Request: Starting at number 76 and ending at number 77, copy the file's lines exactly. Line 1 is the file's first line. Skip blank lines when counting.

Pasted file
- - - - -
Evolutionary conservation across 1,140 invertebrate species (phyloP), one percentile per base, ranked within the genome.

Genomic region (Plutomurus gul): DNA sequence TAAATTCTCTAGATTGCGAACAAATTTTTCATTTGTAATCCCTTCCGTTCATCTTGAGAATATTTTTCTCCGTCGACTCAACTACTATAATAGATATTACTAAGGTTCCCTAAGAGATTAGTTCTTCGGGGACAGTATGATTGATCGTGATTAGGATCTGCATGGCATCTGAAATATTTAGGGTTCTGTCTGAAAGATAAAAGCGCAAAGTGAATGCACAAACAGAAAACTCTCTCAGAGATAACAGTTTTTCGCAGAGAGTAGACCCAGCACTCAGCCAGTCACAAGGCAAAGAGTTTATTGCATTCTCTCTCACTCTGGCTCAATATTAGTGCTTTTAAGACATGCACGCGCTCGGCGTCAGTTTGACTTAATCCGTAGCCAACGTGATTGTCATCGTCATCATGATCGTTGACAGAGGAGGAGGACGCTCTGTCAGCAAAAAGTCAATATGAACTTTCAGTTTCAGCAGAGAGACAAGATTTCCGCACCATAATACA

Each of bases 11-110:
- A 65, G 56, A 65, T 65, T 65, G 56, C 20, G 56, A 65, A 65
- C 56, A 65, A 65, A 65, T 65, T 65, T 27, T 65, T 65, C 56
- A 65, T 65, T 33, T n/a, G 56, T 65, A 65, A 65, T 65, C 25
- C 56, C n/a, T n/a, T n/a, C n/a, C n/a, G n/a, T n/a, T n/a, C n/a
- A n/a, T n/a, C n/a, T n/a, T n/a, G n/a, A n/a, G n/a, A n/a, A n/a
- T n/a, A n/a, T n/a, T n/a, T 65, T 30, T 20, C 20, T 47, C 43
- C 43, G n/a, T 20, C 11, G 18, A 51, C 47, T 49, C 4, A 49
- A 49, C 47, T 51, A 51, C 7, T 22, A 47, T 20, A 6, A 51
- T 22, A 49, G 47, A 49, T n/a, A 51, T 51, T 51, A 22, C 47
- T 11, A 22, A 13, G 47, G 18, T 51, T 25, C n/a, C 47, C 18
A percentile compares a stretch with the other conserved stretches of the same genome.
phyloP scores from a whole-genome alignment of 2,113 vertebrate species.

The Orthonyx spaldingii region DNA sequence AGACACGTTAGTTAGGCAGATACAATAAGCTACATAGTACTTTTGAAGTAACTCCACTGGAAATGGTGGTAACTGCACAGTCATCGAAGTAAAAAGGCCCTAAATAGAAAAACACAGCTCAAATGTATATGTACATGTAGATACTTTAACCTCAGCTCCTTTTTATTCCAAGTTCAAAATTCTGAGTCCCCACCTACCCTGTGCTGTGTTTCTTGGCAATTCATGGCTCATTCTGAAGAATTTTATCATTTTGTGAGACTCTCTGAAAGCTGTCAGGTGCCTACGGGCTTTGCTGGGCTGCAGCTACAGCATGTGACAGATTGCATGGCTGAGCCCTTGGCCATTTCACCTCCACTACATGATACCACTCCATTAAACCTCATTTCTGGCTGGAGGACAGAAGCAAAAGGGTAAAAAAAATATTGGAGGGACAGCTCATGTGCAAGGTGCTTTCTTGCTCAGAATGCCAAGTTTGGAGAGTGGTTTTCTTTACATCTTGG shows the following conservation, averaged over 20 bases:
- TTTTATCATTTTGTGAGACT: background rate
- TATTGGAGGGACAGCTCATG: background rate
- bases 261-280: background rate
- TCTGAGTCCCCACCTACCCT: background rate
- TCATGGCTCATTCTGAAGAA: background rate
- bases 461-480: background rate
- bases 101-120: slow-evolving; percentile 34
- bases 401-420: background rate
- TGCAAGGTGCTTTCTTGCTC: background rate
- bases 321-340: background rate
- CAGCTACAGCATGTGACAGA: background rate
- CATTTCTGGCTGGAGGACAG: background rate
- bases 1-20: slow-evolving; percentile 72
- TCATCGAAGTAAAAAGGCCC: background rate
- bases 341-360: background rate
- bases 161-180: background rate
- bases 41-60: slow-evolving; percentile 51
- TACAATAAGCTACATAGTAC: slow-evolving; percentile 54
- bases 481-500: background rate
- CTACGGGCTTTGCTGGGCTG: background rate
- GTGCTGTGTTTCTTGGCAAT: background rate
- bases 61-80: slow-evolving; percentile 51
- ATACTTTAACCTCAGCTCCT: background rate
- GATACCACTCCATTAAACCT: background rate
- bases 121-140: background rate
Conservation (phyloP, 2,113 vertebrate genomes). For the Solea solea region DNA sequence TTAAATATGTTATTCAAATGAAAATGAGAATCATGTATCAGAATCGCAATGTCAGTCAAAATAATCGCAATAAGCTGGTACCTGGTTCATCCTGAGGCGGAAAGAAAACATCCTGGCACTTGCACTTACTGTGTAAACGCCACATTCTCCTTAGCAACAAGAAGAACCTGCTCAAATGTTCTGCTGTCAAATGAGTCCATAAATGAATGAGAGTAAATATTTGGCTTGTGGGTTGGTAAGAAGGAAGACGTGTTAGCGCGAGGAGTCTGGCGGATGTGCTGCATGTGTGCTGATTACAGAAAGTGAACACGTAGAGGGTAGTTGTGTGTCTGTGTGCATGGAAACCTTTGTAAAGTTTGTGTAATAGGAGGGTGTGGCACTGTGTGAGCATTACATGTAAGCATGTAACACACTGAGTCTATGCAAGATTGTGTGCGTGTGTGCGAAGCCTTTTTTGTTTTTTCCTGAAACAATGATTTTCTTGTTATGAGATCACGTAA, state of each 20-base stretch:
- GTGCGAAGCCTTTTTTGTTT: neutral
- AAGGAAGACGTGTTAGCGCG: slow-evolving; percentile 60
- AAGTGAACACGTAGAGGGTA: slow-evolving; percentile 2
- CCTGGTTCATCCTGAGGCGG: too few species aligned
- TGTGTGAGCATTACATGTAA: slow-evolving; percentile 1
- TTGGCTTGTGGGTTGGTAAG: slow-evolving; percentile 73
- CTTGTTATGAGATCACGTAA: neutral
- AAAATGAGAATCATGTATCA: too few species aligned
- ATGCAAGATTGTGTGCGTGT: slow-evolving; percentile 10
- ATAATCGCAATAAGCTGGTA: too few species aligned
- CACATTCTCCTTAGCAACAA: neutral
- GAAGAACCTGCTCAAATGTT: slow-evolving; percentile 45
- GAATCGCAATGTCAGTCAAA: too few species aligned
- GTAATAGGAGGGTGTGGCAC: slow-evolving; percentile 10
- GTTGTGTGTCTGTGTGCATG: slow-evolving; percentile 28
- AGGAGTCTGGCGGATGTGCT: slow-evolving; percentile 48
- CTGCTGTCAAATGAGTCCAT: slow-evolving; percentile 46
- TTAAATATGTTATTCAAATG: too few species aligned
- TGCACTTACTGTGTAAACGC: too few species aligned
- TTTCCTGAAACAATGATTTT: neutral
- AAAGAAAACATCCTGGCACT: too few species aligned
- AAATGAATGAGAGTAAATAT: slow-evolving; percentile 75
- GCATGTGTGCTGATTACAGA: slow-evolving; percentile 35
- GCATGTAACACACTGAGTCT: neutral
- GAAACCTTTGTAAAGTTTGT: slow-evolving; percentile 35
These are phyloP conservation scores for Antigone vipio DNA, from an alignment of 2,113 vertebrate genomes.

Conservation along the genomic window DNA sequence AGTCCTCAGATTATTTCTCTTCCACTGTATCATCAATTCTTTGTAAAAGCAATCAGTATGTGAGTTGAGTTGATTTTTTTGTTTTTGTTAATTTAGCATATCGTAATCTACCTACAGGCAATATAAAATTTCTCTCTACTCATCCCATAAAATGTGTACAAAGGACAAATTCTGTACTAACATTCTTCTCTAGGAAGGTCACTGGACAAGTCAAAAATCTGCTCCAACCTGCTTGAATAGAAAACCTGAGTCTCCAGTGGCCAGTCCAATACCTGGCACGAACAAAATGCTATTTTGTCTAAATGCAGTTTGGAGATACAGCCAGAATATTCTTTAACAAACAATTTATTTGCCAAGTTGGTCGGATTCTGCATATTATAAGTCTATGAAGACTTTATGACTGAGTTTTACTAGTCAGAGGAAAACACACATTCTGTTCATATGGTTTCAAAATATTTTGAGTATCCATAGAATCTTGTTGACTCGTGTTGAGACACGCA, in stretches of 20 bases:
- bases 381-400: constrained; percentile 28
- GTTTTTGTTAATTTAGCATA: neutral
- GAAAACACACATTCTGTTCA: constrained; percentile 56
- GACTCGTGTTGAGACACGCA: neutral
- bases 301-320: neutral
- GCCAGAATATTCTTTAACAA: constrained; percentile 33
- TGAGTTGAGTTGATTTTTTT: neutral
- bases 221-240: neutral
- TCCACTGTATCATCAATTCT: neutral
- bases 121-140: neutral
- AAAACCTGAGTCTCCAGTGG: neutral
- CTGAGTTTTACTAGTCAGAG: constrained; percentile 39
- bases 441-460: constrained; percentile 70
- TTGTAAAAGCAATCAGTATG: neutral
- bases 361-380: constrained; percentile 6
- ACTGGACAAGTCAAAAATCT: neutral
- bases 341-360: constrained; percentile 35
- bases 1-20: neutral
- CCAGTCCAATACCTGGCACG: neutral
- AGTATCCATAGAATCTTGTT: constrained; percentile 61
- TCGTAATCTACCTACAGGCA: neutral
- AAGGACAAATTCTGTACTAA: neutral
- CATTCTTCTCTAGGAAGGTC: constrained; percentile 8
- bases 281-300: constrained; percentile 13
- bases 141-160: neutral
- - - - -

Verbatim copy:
- TGAGTTGAGTTGATTTTTTT: neutral
- bases 221-240: neutral